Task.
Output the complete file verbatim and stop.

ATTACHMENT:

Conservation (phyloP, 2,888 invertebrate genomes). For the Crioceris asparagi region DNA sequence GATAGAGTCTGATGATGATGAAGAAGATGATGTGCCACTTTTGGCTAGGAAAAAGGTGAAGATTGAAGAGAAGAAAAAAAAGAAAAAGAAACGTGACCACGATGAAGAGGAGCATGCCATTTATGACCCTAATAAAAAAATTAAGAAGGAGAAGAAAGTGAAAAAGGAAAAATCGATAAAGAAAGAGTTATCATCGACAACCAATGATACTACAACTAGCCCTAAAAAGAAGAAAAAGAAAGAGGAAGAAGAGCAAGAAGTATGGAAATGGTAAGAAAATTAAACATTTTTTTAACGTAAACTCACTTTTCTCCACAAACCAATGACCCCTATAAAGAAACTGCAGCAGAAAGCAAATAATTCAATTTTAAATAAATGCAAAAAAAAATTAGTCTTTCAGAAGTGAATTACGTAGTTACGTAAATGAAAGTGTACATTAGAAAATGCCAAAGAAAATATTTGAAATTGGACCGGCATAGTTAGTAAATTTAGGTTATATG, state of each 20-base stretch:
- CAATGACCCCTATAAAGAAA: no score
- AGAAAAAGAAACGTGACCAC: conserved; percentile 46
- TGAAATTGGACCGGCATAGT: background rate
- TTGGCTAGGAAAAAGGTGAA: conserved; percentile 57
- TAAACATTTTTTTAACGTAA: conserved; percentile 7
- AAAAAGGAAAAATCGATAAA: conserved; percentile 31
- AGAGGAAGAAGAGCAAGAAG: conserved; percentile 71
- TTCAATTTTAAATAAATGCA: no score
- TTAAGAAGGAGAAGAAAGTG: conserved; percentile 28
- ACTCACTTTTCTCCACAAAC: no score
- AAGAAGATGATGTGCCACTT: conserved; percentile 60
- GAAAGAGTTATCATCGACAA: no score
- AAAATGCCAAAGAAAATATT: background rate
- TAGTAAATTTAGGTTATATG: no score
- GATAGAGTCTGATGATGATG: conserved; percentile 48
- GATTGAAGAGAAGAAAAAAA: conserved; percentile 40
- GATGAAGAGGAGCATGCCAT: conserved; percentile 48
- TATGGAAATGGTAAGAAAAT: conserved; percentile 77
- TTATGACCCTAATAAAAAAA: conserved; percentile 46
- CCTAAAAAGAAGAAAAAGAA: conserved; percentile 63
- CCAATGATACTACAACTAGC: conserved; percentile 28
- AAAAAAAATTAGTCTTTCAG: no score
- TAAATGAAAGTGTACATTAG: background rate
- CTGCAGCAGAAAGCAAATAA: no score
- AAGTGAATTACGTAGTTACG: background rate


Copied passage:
Conservation (phyloP, 2,888 invertebrate genomes). For the Crioceris asparagi region DNA sequence GATAGAGTCTGATGATGATGAAGAAGATGATGTGCCACTTTTGGCTAGGAAAAAGGTGAAGATTGAAGAGAAGAAAAAAAAGAAAAAGAAACGTGACCACGATGAAGAGGAGCATGCCATTTATGACCCTAATAAAAAAATTAAGAAGGAGAAGAAAGTGAAAAAGGAAAAATCGATAAAGAAAGAGTTATCATCGACAACCAATGATACTACAACTAGCCCTAAAAAGAAGAAAAAGAAAGAGGAAGAAGAGCAAGAAGTATGGAAATGGTAAGAAAATTAAACATTTTTTTAACGTAAACTCACTTTTCTCCACAAACCAATGACCCCTATAAAGAAACTGCAGCAGAAAGCAAATAATTCAATTTTAAATAAATGCAAAAAAAAATTAGTCTTTCAGAAGTGAATTACGTAGTTACGTAAATGAAAGTGTACATTAGAAAATGCCAAAGAAAATATTTGAAATTGGACCGGCATAGTTAGTAAATTTAGGTTATATG, state of each 20-base stretch:
- CAATGACCCCTATAAAGAAA: no score
- AGAAAAAGAAACGTGACCAC: conserved; percentile 46
- TGAAATTGGACCGGCATAGT: background rate
- TTGGCTAGGAAAAAGGTGAA: conserved; percentile 57
- TAAACATTTTTTTAACGTAA: conserved; percentile 7
- AAAAAGGAAAAATCGATAAA: conserved; percentile 31
- AGAGGAAGAAGAGCAAGAAG: conserved; percentile 71
- TTCAATTTTAAATAAATGCA: no score
- TTAAGAAGGAGAAGAAAGTG: conserved; percentile 28
- ACTCACTTTTCTCCACAAAC: no score
- AAGAAGATGATGTGCCACTT: conserved; percentile 60
- GAAAGAGTTATCATCGACAA: no score
- AAAATGCCAAAGAAAATATT: background rate
- TAGTAAATTTAGGTTATATG: no score
- GATAGAGTCTGATGATGATG: conserved; percentile 48
- GATTGAAGAGAAGAAAAAAA: conserved; percentile 40
- GATGAAGAGGAGCATGCCAT: conserved; percentile 48
- TATGGAAATGGTAAGAAAAT: conserved; percentile 77
- TTATGACCCTAATAAAAAAA: conserved; percentile 46
- CCTAAAAAGAAGAAAAAGAA: conserved; percentile 63
- CCAATGATACTACAACTAGC: conserved; percentile 28
- AAAAAAAATTAGTCTTTCAG: no score
- TAAATGAAAGTGTACATTAG: background rate
- CTGCAGCAGAAAGCAAATAA: no score
- AAGTGAATTACGTAGTTACG: background rate